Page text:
The Essential W. S. Merwin
“one of the most astounding poets of our age. . . . This kind of illumination . . . is what the work of poetry is truly about.”
A reader cannot avoid feeling a sense of legacy in cracking the covers of The Essential W. S. Merwin: the title alone exposes what readers of Merwin’s work have known for decades, that this is important work, that Merwin’s words are the bearers of effect. The truth is easily discovered in this well-curated selection excerpting his books of poetry released from 1952 (A Mask for Janus) through 2016 (Garden Time), as well as an array of Merwin’s translations.
Taken just for its incredible span, his work is beyond noteworthy. But the pungency of the words, the broad view of his poet’s focus and his ability to probe both the woodlands and crevasses of our culture—a poetic mining that exceeds the usual and moves beyond any boundaries that might stand in the way—those abilities are what distinguish this work and makes this volume’s title, The Essential W. S. Merwin, not a marketing ploy but a statement of fact. These poems are poems that readers ought to dig into, to till through, like carefully upturned earth, and to glean the nutrients the poet has enriched within them.
That Merwin is a master can be discerned regardless of whether a reader is aware of his two Pulitzer Prizes, his two Guggenheim Fellowships, his National Book Award, PEN Translation Prize or any of the other myriad awards and honors he has received. One need only slip through the pages of this book, stopping here and there to verify the breadth of his talent, and the awards he has received instantly make sense. Look at “Pool Room in the Lions Club,” as an example of the cinema verité the poet paints:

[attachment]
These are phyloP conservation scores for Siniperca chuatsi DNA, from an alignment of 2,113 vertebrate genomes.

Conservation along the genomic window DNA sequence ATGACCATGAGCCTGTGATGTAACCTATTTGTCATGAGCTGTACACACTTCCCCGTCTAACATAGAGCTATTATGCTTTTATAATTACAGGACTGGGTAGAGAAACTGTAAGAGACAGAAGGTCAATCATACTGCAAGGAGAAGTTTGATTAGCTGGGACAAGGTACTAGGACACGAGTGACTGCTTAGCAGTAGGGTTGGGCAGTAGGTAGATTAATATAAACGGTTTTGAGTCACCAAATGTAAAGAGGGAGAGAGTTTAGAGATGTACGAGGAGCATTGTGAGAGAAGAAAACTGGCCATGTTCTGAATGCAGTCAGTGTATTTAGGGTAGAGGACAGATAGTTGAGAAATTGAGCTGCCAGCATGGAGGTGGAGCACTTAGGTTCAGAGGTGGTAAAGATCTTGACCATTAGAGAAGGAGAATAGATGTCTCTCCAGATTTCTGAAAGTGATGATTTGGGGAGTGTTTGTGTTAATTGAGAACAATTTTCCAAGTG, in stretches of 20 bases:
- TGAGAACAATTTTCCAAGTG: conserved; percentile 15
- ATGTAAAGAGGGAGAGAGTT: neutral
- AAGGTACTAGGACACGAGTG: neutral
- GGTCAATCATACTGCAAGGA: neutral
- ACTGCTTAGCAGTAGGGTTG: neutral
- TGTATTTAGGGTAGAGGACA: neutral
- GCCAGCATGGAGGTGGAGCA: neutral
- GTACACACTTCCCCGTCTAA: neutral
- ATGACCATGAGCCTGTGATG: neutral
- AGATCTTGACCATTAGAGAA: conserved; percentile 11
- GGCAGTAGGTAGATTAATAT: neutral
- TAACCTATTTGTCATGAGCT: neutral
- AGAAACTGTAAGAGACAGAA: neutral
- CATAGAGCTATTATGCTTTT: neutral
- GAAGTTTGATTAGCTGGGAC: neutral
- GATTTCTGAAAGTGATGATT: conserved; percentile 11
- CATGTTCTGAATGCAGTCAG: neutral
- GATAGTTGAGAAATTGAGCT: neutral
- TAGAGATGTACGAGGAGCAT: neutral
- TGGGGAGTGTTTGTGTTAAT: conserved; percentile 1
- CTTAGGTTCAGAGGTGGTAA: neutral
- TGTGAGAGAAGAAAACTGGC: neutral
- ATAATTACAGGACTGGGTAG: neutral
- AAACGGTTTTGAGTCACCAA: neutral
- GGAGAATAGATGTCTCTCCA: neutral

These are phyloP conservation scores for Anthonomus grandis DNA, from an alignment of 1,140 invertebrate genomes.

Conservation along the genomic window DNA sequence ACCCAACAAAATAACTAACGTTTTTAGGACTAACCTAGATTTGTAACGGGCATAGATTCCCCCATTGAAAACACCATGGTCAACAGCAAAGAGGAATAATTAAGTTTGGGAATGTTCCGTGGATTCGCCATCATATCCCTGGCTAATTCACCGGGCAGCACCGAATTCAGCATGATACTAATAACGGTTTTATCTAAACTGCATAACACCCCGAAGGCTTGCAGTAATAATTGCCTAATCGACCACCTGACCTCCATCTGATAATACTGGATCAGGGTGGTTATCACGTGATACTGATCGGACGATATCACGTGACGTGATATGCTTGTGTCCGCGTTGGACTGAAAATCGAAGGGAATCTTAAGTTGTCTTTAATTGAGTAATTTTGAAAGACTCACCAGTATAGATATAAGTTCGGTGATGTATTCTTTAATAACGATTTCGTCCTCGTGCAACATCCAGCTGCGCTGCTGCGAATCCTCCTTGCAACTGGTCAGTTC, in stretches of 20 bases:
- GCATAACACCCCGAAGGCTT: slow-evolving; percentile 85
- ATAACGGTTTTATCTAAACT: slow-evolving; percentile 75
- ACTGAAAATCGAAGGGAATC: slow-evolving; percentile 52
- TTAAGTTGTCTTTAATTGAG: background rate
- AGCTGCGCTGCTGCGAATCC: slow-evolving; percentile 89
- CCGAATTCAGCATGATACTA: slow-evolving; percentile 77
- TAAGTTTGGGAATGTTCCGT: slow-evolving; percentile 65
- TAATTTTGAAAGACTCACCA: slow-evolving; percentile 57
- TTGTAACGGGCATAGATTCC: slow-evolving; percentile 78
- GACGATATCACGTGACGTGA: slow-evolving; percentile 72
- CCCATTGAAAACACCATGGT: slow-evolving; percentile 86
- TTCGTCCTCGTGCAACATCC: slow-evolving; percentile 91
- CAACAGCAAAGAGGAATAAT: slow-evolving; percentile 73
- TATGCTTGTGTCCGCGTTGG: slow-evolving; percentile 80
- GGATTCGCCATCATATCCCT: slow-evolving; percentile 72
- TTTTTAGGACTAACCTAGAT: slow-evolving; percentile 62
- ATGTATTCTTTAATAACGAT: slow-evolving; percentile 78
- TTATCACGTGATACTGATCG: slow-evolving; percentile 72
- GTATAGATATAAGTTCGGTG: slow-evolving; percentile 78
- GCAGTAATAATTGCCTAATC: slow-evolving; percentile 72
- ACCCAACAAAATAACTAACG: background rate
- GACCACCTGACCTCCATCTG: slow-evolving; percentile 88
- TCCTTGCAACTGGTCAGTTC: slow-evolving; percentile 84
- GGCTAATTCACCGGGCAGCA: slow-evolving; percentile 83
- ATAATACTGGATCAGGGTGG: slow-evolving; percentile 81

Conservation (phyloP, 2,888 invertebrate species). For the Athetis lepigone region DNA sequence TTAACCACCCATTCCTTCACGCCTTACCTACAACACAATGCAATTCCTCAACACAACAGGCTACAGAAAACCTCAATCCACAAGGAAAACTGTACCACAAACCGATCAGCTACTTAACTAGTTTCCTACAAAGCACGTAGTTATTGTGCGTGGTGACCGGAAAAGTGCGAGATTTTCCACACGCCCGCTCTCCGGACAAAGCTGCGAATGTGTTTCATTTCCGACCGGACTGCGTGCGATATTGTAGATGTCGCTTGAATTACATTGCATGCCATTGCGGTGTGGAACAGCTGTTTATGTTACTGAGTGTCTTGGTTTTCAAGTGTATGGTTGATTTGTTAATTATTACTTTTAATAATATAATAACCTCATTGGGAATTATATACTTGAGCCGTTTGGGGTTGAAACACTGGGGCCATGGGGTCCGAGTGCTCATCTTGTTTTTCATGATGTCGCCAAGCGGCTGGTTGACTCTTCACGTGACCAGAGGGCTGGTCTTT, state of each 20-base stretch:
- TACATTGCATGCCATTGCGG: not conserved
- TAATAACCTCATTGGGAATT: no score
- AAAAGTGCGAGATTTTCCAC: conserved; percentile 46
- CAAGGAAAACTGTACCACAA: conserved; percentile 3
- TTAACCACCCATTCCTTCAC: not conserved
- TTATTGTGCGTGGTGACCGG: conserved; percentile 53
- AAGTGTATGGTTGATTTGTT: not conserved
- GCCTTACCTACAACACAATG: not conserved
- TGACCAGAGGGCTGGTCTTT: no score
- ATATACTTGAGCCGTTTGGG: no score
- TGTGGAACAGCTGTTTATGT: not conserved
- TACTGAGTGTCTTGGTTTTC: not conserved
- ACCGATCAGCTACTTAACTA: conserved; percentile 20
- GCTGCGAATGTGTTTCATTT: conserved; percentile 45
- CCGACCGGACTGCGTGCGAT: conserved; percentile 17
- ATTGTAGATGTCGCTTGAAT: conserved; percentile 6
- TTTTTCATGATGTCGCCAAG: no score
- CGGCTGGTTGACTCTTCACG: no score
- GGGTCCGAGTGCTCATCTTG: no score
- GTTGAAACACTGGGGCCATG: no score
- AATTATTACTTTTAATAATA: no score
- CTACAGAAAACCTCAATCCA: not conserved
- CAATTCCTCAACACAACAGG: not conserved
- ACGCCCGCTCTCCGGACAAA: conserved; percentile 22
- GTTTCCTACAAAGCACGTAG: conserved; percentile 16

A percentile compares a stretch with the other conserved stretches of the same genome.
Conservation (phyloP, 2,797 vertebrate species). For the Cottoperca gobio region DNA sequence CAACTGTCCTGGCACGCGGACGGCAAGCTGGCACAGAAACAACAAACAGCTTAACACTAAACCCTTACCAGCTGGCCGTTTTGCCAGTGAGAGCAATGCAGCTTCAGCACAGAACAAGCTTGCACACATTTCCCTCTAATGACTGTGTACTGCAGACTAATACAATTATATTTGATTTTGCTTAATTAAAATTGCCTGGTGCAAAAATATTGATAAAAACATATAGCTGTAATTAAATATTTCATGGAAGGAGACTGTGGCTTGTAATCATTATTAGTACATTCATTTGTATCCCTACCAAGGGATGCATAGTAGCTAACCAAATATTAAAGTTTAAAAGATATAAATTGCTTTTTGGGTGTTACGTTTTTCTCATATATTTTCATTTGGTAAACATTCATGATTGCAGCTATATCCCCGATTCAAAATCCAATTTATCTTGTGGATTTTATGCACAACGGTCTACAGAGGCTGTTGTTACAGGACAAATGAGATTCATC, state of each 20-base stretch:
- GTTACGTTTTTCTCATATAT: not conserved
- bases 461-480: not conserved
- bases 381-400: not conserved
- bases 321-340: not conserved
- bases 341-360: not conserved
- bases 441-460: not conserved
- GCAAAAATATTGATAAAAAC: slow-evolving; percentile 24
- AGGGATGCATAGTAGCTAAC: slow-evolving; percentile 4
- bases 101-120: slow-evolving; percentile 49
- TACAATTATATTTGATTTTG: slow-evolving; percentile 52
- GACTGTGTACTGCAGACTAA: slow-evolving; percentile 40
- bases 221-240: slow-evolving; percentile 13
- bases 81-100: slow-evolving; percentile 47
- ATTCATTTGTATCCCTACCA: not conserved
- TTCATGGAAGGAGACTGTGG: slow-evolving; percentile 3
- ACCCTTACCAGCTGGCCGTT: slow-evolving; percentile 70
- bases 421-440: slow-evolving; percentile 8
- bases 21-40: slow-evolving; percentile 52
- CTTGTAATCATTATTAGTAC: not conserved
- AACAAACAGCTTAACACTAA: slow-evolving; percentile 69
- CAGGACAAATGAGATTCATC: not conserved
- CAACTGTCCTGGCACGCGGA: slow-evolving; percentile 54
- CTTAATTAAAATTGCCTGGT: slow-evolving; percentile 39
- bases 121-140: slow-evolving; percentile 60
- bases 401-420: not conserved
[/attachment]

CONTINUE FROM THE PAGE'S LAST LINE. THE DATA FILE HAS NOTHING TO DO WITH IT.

I’m sure it must still be the same,
Year after year, the faded room
Upstairs out of the afternoon,
The spidery hands, stalking and cautious
Round and round the airless light,
The few words like the dust settling
Across the quiet, the shadows waiting
Intent and still around the table
For the ivory click, the sleeves stirring,
Swirling the smoke, the hats circling
Remote and hazy above the light,
The board creaking, then hushed again.
Trains from the seaboard rattle past,
And from St. Louis and points west,
But nothing changes their concern,
Hurries or calls them. They must think
The whole world is nothing more
Than their gainless harmless pastime
Of utter patience protectively
Absorbed around one smooth table
Safe in its ring of dusty light
Where the real dark can never come.
From the collection, The Drunk In The Furnace, released in 1960 when Americans were in the middle of the civil rights movement, recovering from the Korean War and facing the Cold War and a confusing future, this poem’s glimpse of both the protectiveness of the pool room and, within that insular environment, the players paying little attention to the world surrounding, shows the author’s ability to parlay the scene to a much greater effect than a first glance at its cinematic quality might suggest. A poet’s highest duty is to craft poems that will have impact. Merwin’s work has consistently reached to do just that, with success.